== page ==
Reports from the Not Too Distant Canon

Frank Kermode

  • The Invasion Handbook by Tom Paulin
    Faber, 201 pp, £12.99, April 2002, ISBN 0 571 20915 7

This book is a sequence or collection of poems and other things concerning events in Europe in the period between the Treaty of Versailles and, broadly speaking, the Battle of Britain. Some of the events and personalities, like the Treaties of Versailles and Locarno, are considerately annotated, but others, some of them much more obscure than these, are not. Consequently the reader’s share, as Henry James called it, is quite half; or, to put it another way, unless you are a polymathic historian with some knowledge of literature you will need to do quite a lot of research to figure out what Paulin is doing.

This is not a complaint; we are dealing with a modern poet and would hardly expect a linked and lacquered historical account of the between-war years, with one thing giving rise inevitably, tragically, to another, although there is some of that in the pages on Versailles, which inescapably had more than economic consequences. Certain aspects have attracted the poet’s attention; he confers it, sensing no obligation to say why he wrote about one thing rather than another. There are passages of prose: some by the author, some transcriptions from his sources, some a mixture of both; some in the body of the text and some in the margins. It isn’t always easy to say who is doing the talking. The reader must decide whether he or she is up to sorting everything out and making some kind of whole of it.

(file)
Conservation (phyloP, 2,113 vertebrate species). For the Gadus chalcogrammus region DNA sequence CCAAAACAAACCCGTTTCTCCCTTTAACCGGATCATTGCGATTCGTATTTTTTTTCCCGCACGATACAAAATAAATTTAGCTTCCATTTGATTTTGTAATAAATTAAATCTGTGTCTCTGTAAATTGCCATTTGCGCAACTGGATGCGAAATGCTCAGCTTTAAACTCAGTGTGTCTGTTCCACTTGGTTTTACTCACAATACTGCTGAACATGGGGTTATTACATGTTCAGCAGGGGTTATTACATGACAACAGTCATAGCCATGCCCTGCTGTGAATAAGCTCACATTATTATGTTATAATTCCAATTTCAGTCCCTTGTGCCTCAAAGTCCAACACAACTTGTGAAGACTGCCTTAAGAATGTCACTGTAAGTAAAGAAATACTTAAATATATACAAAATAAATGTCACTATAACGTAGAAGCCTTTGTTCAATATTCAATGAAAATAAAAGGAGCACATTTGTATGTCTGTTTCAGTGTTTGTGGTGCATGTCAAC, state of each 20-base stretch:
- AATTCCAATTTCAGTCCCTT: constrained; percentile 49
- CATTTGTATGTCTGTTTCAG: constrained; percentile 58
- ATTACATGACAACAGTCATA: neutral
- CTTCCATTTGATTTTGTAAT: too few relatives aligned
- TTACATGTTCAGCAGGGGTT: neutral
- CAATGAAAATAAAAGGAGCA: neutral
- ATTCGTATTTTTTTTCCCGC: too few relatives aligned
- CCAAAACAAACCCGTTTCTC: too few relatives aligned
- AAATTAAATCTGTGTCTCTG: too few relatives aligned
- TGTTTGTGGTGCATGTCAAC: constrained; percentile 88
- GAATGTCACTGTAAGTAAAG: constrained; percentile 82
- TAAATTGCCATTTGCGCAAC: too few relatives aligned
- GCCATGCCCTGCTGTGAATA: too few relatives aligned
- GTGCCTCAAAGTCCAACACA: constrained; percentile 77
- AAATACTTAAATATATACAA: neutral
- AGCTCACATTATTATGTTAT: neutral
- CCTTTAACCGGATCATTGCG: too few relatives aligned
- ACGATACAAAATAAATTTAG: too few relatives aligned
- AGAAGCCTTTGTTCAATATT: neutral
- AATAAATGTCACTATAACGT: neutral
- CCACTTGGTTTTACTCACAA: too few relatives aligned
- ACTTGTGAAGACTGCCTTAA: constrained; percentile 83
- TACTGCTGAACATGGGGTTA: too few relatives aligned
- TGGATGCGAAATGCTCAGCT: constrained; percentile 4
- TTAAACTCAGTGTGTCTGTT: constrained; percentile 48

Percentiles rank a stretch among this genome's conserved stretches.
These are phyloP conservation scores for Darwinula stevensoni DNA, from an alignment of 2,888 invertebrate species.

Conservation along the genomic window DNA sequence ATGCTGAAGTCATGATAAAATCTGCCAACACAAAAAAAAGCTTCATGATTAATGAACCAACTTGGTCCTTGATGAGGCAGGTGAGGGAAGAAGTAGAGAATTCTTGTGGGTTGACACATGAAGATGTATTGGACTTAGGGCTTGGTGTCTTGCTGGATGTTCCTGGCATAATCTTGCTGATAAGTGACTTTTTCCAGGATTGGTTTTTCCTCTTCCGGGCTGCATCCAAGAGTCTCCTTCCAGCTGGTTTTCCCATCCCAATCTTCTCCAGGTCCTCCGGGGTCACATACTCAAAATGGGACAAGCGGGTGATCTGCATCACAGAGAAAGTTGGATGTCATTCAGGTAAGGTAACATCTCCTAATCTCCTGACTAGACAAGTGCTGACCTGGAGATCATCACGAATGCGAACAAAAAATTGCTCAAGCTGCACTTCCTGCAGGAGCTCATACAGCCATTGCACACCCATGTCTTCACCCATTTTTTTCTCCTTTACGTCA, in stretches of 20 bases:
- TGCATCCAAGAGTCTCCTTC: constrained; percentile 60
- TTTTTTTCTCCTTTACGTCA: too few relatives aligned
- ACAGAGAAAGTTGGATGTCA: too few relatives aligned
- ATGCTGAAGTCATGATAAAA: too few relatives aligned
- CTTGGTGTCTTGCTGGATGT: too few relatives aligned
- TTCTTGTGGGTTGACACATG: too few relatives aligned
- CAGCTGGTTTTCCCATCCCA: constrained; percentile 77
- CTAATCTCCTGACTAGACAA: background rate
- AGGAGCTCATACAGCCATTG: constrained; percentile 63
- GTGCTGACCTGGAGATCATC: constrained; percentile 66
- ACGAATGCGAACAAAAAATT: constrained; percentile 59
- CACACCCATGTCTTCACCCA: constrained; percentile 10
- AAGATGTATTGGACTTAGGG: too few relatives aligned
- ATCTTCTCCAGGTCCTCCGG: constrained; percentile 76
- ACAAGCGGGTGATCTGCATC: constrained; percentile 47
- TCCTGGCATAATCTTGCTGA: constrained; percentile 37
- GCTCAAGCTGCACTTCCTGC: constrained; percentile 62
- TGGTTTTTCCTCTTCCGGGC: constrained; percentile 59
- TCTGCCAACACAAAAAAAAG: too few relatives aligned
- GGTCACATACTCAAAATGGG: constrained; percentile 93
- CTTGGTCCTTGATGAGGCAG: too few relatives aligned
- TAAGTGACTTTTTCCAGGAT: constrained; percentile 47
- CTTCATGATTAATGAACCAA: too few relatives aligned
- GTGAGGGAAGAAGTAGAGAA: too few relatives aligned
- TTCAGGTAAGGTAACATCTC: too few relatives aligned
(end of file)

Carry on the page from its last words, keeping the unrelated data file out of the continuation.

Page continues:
The prevailing or default mode of the book is verse in short rather rackety and sometimes rickety lines. Frequently it is merely chopped prose. In a vignette of Walter Benjamin we find this: ‘after he fled Berlin/the Bibliothèque Nationale/was the only place/he allowed himself to feel at home in./It couldn’t be a sanctuary/for it gave him only/a brief passing illusion/of safety that ended/with the German occupation.’ This passage appears as nine lines of verse, divided as above, but without punctuation. I see the point of getting ‘safety’ and ‘ended’ into the same short line, but any other advantages over setting it out as prose are hard to descry, except that in general terms it is an advantage to have a routine baseline verse movement to work from. Presumably the line divisions in the following passage have a point, but it escapes me:

the free world’ll punish and blame
– no, not Trudj-
man and the others

As his admirers would expect, Paulin’s language within these mostly rough-hewn lines is also, as ever, rough, demotic (Northern Ireland slang or dialect) and exotic (lots of German words, passages in French). At a guess, I would say that in developing this style he has been affected by Miroslav Holub, whom he greatly admires, and who can sound like this in English:

Inside there may be growing
An abandoned room,
Bare walls, pale squares where pictures hung,
a disconnected phone,
feathers settling on the floor
the encyclopedists have moved out and
Dostoevsky never found the place
Lost in a landscape
Where only surgeons
Write poems

– a passage Paulin has singled out in his praise of Holub, ‘the anti-poet’ who ‘has lived in the truth and spoken it wryly and firmly’. One gets a fair idea of Paulin’s method in this book from some of the Holub lines he quoted in Minotaur:

Pasteur died of ictus,
Ten years later.
The janitor Meister
Fifty-five years later
Committed suicide
When the Germans occupied
His Pasteur Institute
With all those poor dogs

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